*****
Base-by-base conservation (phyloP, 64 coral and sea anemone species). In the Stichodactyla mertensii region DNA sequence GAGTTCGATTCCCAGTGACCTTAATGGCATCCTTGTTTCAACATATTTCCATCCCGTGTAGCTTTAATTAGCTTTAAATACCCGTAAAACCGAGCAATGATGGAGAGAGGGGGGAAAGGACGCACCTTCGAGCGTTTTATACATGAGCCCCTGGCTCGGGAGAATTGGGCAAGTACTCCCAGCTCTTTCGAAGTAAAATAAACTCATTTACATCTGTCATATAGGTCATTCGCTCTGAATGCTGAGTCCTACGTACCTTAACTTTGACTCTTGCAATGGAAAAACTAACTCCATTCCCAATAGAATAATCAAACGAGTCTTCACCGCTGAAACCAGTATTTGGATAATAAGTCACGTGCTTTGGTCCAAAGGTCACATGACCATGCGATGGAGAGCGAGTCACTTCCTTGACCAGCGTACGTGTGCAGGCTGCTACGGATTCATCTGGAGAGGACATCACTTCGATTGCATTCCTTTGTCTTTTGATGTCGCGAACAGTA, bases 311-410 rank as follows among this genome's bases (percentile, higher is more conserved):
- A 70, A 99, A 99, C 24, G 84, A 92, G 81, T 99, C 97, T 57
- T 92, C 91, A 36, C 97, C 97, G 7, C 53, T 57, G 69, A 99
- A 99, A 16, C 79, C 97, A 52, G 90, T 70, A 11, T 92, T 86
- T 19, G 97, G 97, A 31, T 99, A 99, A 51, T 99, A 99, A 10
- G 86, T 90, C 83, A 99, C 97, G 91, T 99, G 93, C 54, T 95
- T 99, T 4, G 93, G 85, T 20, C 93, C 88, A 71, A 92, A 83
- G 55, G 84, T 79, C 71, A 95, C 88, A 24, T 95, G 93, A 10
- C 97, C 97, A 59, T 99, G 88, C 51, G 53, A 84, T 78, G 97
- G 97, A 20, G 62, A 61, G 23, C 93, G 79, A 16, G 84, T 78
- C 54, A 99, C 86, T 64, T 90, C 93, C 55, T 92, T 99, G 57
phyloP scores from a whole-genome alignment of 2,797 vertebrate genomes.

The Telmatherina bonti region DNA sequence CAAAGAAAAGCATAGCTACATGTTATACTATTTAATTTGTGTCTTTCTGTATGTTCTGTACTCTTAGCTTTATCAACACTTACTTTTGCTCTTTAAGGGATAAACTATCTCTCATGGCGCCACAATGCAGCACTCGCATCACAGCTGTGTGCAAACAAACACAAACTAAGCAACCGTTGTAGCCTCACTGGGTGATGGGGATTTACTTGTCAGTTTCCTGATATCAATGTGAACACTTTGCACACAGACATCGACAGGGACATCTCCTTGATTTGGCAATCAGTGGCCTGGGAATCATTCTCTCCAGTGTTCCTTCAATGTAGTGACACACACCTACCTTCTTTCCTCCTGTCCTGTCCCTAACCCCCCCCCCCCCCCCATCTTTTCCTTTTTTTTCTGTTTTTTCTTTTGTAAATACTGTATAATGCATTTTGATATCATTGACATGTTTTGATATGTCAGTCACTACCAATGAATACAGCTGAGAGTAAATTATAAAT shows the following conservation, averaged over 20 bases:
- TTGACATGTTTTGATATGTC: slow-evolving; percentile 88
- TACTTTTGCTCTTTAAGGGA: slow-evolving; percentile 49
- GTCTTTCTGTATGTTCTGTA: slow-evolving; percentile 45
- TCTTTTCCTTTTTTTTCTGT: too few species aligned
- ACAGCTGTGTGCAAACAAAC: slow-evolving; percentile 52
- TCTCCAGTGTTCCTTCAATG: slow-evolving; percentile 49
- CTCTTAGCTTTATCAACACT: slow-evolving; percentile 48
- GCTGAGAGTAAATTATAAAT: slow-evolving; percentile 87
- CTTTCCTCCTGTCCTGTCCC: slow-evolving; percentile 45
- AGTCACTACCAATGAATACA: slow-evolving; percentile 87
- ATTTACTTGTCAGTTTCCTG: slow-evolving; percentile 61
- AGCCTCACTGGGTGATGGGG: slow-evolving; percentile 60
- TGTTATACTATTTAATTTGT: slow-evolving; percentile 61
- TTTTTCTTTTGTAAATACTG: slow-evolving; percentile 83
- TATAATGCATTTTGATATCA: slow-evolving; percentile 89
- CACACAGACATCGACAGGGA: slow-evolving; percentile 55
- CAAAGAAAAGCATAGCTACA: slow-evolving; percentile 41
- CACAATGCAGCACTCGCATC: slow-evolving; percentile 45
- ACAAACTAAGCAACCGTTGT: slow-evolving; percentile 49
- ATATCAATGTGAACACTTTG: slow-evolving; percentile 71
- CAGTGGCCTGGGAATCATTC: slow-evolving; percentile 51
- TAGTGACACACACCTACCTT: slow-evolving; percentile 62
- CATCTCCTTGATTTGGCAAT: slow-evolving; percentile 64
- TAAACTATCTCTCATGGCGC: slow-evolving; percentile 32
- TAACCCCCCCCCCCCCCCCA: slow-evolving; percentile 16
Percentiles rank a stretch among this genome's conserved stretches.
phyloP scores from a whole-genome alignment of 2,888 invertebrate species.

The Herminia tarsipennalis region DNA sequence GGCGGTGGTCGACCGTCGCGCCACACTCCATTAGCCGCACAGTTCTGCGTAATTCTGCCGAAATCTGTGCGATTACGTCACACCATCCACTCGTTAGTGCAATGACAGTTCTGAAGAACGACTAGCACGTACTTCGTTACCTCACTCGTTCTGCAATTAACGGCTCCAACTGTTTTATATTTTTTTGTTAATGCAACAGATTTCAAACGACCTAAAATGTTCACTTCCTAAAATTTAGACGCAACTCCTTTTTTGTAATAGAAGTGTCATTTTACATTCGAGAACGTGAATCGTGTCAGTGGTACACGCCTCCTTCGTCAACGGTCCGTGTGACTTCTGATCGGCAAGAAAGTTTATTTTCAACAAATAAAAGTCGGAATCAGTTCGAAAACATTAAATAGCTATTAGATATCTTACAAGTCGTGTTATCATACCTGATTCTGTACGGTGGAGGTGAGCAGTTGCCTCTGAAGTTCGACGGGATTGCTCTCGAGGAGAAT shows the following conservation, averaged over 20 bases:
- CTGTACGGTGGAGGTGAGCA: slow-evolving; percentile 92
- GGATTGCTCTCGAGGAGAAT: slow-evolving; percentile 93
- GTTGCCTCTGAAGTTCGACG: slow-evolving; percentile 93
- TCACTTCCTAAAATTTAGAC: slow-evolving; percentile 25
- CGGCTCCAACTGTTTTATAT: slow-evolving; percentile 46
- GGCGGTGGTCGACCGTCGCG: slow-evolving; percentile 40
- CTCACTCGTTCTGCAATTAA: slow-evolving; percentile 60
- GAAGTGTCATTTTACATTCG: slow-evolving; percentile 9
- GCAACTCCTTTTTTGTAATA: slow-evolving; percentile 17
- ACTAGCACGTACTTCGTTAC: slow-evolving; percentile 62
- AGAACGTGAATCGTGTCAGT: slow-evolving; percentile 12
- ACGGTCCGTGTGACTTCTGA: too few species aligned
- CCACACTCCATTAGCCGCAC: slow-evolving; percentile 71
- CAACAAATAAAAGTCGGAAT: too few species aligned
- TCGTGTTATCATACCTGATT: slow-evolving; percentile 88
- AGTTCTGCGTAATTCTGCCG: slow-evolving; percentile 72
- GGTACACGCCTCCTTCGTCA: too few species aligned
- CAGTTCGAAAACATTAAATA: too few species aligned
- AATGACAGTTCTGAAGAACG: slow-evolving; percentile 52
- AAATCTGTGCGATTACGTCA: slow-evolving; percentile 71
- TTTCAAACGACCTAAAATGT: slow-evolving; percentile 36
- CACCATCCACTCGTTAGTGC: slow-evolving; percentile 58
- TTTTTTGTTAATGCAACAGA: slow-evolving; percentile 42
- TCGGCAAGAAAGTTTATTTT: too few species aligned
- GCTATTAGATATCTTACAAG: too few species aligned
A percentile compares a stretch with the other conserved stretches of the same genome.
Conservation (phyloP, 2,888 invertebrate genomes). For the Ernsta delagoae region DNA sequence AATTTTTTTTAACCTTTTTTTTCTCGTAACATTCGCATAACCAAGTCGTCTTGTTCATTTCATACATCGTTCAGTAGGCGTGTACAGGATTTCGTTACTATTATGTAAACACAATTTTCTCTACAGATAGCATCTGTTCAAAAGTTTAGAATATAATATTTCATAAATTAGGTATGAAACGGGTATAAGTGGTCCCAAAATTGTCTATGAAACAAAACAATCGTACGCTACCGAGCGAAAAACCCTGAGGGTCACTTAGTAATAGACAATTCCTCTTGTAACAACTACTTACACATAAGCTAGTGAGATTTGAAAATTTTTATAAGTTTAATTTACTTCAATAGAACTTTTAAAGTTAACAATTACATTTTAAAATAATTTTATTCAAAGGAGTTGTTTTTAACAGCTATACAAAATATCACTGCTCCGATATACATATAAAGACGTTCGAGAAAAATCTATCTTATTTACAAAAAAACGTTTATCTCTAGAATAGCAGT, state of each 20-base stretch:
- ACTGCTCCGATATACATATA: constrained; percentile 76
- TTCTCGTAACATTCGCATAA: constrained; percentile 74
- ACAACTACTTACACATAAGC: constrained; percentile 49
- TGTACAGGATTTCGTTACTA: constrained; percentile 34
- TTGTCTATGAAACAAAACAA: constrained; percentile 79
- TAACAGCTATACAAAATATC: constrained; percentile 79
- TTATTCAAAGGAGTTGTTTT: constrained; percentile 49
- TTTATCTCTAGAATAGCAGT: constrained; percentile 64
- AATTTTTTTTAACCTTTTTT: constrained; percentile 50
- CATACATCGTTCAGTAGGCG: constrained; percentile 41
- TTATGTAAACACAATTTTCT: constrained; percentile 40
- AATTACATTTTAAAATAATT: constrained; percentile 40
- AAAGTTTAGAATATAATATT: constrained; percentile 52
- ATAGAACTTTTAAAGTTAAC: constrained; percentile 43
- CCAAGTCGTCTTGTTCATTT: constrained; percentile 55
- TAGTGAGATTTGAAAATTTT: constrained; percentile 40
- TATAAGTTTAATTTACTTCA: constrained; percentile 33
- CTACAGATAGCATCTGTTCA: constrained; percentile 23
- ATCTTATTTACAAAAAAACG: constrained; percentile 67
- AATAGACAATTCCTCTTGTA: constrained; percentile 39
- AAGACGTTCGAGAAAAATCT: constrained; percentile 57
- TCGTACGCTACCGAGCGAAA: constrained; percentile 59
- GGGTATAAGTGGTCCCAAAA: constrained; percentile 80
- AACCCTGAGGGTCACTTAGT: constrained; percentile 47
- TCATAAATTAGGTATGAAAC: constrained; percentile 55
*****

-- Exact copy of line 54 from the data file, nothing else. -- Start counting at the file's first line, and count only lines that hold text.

- CCACACTCCATTAGCCGCAC: slow-evolving; percentile 71